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Kent Bernhardt: The Great Blizzard of 2017

I  know we’re all thankful we survived last weekend’s inclement weather, or as many are calling it, “The Great Blizzard of 2017.”

Here in the south, we’re a little funny about the threat of snow and ice. Inject the word “flurries” into the forecast and you’ll start a stampede to the grocery store. And if you start talking about “several inches of snow,” you’ll be lucky if there’s a grocery store left after the populous tramples it.

We’re not as familiar with snow in the south, so we tend to treat it like an invading hoard of locusts instead of enjoying its beauty and wonder. In fact, most of us just wonder when it’s going to melt so we can return to the grocery store and buy more bread and milk.

A full twenty-four hours before last week’s storm began, I visited my local Food Lion just to pick up — and I’m not kidding here — some Cheerwine, pita chips, and red pepper hummus. I already had my ration of break and milk for the week. I needed my snacks.

Inside the store, the sight that greeted me shouldn’t have shocked me but it did.

I quickly noticed the produce section had been picked clean of — of all things — bananas. In sixty-one years of circling the sun I’ve never seen a grocery store run out of bananas.

I surmised the panicked public must have entered the store and headed straight for the first food item they saw. Those bananas never stood a chance.

I could imagine the conversations that took place during the Food Lion invasion.

“Bananas! Yeah Mabel, we’ll need plenty of those! Get about ten bunches — five for upstairs and five for our special underground snow bunker!” Hurry! That old lady over there is eyeing them too! Knock her out of the way if you have to! And don’t forget five jars of peanut butter!”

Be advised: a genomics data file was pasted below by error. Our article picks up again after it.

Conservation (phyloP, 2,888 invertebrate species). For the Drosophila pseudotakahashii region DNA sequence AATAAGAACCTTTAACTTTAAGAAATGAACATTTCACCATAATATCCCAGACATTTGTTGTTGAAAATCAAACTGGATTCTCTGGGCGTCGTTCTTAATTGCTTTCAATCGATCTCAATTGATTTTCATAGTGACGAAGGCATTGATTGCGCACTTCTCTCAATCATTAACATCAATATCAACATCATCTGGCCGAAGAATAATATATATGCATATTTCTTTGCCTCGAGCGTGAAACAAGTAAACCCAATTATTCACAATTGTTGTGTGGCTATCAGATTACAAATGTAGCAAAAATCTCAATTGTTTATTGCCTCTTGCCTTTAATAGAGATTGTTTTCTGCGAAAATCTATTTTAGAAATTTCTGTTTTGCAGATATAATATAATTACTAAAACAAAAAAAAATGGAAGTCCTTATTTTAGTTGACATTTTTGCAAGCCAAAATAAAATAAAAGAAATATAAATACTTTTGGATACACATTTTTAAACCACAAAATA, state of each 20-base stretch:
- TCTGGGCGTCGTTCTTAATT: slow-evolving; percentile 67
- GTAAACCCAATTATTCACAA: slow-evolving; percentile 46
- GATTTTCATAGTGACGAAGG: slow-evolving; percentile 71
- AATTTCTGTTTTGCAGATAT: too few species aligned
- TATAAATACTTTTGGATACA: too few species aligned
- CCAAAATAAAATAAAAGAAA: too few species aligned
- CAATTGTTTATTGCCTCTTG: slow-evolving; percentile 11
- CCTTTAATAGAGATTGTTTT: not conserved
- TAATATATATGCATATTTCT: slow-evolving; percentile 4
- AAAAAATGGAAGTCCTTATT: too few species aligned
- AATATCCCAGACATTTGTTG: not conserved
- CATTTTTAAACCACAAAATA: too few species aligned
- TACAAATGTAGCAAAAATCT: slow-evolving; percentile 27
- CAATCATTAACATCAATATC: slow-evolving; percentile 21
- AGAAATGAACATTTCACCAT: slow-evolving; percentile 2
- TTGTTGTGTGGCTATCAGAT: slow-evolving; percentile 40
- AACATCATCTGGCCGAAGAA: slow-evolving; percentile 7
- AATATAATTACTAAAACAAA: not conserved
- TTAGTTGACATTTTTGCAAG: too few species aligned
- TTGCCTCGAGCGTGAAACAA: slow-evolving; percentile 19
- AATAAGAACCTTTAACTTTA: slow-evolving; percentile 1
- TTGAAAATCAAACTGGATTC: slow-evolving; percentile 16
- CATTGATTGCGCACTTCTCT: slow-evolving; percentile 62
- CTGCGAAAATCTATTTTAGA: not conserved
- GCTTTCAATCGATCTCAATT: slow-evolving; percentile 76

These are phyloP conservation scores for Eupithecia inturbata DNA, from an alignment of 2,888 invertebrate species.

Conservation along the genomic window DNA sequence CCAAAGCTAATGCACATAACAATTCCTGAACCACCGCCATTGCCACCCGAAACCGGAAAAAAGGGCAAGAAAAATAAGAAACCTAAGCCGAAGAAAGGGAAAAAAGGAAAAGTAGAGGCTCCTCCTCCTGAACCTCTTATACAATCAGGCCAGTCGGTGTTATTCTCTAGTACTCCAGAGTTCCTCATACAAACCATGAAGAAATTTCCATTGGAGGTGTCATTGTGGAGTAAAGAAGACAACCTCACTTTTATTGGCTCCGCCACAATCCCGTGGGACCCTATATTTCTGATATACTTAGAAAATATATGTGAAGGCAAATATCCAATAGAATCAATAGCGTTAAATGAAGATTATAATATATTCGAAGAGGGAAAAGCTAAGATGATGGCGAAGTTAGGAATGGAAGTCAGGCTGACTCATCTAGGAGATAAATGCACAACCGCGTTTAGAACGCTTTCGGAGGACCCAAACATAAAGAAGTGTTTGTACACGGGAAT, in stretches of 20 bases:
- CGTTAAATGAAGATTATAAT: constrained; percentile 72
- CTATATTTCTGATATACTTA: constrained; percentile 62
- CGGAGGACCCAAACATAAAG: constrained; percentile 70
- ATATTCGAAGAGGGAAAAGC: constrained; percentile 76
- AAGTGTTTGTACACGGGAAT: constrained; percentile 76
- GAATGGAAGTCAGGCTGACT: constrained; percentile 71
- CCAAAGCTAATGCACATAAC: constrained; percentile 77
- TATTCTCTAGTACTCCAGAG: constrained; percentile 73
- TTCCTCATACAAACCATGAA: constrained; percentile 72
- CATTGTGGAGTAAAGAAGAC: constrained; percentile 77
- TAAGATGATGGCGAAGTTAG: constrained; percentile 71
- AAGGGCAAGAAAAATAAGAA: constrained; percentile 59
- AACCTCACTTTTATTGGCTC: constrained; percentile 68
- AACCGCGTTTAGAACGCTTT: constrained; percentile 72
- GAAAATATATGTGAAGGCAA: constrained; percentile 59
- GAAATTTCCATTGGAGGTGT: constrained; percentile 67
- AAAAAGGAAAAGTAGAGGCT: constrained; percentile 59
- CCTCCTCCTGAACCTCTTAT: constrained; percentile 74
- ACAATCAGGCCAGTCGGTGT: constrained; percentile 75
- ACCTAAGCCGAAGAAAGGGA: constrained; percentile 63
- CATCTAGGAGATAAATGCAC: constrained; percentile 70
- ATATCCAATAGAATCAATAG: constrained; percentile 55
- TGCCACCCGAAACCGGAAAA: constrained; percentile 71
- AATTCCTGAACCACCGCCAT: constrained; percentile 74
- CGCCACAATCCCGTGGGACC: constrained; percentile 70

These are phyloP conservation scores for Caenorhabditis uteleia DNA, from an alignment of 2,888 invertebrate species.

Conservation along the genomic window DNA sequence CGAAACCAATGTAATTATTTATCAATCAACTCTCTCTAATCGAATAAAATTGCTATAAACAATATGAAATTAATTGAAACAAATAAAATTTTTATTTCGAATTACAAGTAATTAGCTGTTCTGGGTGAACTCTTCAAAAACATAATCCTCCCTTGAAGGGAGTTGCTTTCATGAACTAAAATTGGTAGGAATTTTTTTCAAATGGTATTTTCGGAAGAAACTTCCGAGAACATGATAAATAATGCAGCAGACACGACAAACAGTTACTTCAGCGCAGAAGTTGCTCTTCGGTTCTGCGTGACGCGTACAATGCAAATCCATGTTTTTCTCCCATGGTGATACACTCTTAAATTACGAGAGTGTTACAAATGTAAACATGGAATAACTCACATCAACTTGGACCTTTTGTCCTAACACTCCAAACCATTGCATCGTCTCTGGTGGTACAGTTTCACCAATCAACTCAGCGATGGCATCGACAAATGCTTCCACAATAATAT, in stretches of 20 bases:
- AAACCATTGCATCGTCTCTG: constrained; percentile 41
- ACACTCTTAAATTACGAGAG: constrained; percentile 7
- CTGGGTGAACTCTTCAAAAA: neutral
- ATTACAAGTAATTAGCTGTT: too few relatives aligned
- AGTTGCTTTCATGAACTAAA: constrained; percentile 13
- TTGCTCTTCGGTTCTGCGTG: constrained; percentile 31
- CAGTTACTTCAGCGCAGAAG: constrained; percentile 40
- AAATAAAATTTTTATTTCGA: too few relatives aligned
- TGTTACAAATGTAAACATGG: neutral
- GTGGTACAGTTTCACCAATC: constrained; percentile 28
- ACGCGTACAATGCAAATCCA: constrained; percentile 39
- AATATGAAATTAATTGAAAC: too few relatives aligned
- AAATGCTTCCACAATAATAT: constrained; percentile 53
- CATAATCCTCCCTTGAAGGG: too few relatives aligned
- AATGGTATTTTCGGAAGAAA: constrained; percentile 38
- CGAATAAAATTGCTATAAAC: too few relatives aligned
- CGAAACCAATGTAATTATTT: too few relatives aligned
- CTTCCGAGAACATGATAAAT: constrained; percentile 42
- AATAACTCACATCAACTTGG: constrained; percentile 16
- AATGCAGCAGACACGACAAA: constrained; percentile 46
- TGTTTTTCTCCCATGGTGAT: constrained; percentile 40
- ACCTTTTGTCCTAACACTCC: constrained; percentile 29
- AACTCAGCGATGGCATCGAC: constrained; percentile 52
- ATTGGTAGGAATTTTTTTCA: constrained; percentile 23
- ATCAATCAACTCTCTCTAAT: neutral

I quickly deduced that if the bananas had been so quickly obliterated from the face of the earth, there was little hope for the bread and milk section. I was correct.

In any southern grocery store in the hours before a snowstorm, you’ll find a depleted selection of bread that usually includes a few remaining loaves of lesser quality that the wild-eyed public left behind, presumably because they were considered defective in some sense.

Not this time.

The bread section was completely devoid of product, as though the shelves had just been delivered and were waiting to be stocked. Well, maybe I’m exaggerating a little. In reality, two small loaves of the healthier multi-grain bread remained because in the south, we’d rather die than eat that.

We hate picking that grain out of our teeth.

The milk section of the store fared no better. Every item containing the word milk had been purchased and was now safely stashed in refrigerators and freezers all over the county. I would even swear some of the shelfing had been ripped out and taken from the store because it simply smelled of milk.

I hurried to the deli section. To my great relief, I discovered there was an ample supply of hummus to see me through the approaching apocalypse. I quickly purchased it, along with my Cheerwine and pita chips, and disappeared into the night.

I suppose there’s a reason approaching winter weather panics us so here in the south. There’s probably some survivalist instinct in our makeup that flares up when we drink too much sweet tea.

But one would think over time our panic would lessen and we would relax and enjoy snow for the wonderful example of God’s handiwork that it is.

One would be wrong. This is the south, and one should never forget that.

Kent Bernhardt lives in Salisbury.


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